Violent protests erupted in Mahikeng earlier this week by which time, some clinics had already been closed for several days because of drug shortages, residents say.
Ndiviwe Mphothulo is a doctor in rural Taung, about 231 km south of Mahikeng. He says that 80% of his patients on chronic medication for illnesses such as HIV, hypertension or diabetes have been spared treatment interruptions because they collect their medication at private pharmacies as part of the national health department’s Centralised Chronic Medicines Dispensing and Distribution programme. The public-private partnership allows long-term, chronic patients to collect their drugs outside of clinics to help decongest overburdened clinics.
But the programme doesn’t cover mental health patients, Mphothulo warns.
“Our problem is mental health treatment. [The mental health patients] are the ones who have to go to the hospital for their treatment and spend their last money,” he explains.
“Taung is a vast and largely undeveloped area. A taxi to the hospital costs R160 there and back, which is a catastrophic cost for most patients.”
“[Mental health patients] have to choose between food or going to Taung hospital,” Mphothulo explains.
He says that pharmacists at the district hospital have been putting in long hours trying to match each medication with its supplier and then place orders.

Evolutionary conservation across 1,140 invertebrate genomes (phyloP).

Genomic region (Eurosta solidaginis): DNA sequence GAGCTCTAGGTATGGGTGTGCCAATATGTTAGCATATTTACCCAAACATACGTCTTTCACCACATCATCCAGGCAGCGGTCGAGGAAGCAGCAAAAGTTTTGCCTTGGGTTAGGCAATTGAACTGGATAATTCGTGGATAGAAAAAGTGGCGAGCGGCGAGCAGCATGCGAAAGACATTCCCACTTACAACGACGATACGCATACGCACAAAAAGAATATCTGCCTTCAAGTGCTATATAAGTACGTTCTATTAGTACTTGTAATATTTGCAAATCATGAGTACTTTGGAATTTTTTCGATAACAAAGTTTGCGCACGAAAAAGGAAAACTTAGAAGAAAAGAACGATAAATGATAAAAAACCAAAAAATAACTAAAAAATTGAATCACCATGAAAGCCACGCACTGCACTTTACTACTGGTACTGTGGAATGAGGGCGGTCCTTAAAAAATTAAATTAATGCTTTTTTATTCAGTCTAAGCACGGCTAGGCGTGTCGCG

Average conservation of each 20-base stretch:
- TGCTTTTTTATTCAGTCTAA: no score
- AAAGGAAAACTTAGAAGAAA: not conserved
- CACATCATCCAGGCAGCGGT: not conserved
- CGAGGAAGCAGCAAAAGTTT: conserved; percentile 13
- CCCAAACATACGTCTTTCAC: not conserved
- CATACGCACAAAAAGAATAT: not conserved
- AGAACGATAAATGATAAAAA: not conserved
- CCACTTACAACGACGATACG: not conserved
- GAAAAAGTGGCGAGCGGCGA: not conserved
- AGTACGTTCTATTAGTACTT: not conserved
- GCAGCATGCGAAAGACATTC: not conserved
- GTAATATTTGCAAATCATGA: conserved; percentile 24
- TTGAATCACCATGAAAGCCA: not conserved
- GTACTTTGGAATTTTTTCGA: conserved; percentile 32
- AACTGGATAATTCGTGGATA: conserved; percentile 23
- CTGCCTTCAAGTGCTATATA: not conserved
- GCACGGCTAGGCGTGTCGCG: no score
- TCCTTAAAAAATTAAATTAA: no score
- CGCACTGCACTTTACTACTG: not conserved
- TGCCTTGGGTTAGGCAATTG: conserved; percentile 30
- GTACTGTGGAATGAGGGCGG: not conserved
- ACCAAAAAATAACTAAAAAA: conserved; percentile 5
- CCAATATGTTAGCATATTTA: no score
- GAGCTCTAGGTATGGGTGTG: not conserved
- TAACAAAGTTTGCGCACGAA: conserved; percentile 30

The national health department has instructed suppliers to deliver medicines directly to health facilities. But it will cost the province, which already has to pay off the almost billion-rand it overspent in last year’s budget. This includes an unexplained tripling of drug costs in one district, says Russell Rensburg, health systems and policy manager at the Rural Health Advocacy Project (RHAP).
“There was no medical emergency, an outbreak of malaria...There wasn't a 300% increase in communicable diseases or people that they put on treatment yet they spend three times more.”
“We can’t say that the medicines actually reached clinics,” Rensburg says.
But what RHAP can say is that certain budget lines in the province are being underspent.
“Budgets allocated to specific line items such as human resources are often underspent and instead reallocated to provincial priorities or goods and services budgets that are used to procure services and buy medicines,” Rensburg told Bhekisisa earlier this week.
“In this goods and services budget, there is greater opportunity for directing the funds to service providers such as the Gupta-linked medical technology company Mediosa.”
Nehawu and Denosa are also calling for an end to outsourcing and corruption.
“Today, patients and health workers in North West will continue to scramble to access life-saving medication. The health emergency in North West provides an opportunity for bold leadership that can begin to address a legacy of failure that has arisen over the past nine years,” Rensburg says.
“Failure to act can be seen as tacit approval for the ongoing plundering of the state.”
— Additional reporting by Pontsho Pilane, DC Bush and Joan van Dyk
[This story was updated 21 April 2018 12pm and again on 23 April 2018 to reflect new developments]